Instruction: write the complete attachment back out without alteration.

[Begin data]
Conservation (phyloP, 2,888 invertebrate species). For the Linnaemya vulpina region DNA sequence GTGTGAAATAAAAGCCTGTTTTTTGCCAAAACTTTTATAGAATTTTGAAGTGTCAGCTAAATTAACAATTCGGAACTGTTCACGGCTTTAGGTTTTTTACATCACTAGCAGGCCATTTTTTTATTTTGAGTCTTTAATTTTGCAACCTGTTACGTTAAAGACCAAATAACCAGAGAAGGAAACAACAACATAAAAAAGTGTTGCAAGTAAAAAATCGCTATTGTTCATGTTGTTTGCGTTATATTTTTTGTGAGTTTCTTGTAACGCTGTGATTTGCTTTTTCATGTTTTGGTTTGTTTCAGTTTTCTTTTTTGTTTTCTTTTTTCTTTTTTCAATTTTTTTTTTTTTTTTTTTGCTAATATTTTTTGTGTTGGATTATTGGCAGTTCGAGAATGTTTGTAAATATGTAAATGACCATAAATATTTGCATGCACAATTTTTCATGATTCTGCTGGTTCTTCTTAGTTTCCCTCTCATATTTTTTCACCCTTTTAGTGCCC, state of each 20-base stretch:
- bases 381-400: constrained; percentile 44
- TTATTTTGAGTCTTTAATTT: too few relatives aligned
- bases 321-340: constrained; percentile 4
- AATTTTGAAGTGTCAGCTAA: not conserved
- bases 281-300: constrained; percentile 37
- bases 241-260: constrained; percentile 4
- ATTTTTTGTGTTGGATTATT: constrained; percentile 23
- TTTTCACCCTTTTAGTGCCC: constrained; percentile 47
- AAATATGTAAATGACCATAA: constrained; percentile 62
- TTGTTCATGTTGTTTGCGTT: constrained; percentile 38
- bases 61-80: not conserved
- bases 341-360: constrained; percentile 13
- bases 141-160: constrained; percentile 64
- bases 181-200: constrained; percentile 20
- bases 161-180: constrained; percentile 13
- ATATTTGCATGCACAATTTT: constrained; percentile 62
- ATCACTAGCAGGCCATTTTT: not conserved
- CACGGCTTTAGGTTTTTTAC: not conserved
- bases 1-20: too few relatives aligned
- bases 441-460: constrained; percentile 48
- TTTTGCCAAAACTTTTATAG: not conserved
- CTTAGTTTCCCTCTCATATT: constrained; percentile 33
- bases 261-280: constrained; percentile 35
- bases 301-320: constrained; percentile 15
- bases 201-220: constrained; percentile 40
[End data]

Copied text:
Conservation (phyloP, 2,888 invertebrate species). For the Linnaemya vulpina region DNA sequence GTGTGAAATAAAAGCCTGTTTTTTGCCAAAACTTTTATAGAATTTTGAAGTGTCAGCTAAATTAACAATTCGGAACTGTTCACGGCTTTAGGTTTTTTACATCACTAGCAGGCCATTTTTTTATTTTGAGTCTTTAATTTTGCAACCTGTTACGTTAAAGACCAAATAACCAGAGAAGGAAACAACAACATAAAAAAGTGTTGCAAGTAAAAAATCGCTATTGTTCATGTTGTTTGCGTTATATTTTTTGTGAGTTTCTTGTAACGCTGTGATTTGCTTTTTCATGTTTTGGTTTGTTTCAGTTTTCTTTTTTGTTTTCTTTTTTCTTTTTTCAATTTTTTTTTTTTTTTTTTTGCTAATATTTTTTGTGTTGGATTATTGGCAGTTCGAGAATGTTTGTAAATATGTAAATGACCATAAATATTTGCATGCACAATTTTTCATGATTCTGCTGGTTCTTCTTAGTTTCCCTCTCATATTTTTTCACCCTTTTAGTGCCC, state of each 20-base stretch:
- bases 381-400: constrained; percentile 44
- TTATTTTGAGTCTTTAATTT: too few relatives aligned
- bases 321-340: constrained; percentile 4
- AATTTTGAAGTGTCAGCTAA: not conserved
- bases 281-300: constrained; percentile 37
- bases 241-260: constrained; percentile 4
- ATTTTTTGTGTTGGATTATT: constrained; percentile 23
- TTTTCACCCTTTTAGTGCCC: constrained; percentile 47
- AAATATGTAAATGACCATAA: constrained; percentile 62
- TTGTTCATGTTGTTTGCGTT: constrained; percentile 38
- bases 61-80: not conserved
- bases 341-360: constrained; percentile 13
- bases 141-160: constrained; percentile 64
- bases 181-200: constrained; percentile 20
- bases 161-180: constrained; percentile 13
- ATATTTGCATGCACAATTTT: constrained; percentile 62
- ATCACTAGCAGGCCATTTTT: not conserved
- CACGGCTTTAGGTTTTTTAC: not conserved
- bases 1-20: too few relatives aligned
- bases 441-460: constrained; percentile 48
- TTTTGCCAAAACTTTTATAG: not conserved
- CTTAGTTTCCCTCTCATATT: constrained; percentile 33
- bases 261-280: constrained; percentile 35
- bases 301-320: constrained; percentile 15
- bases 201-220: constrained; percentile 40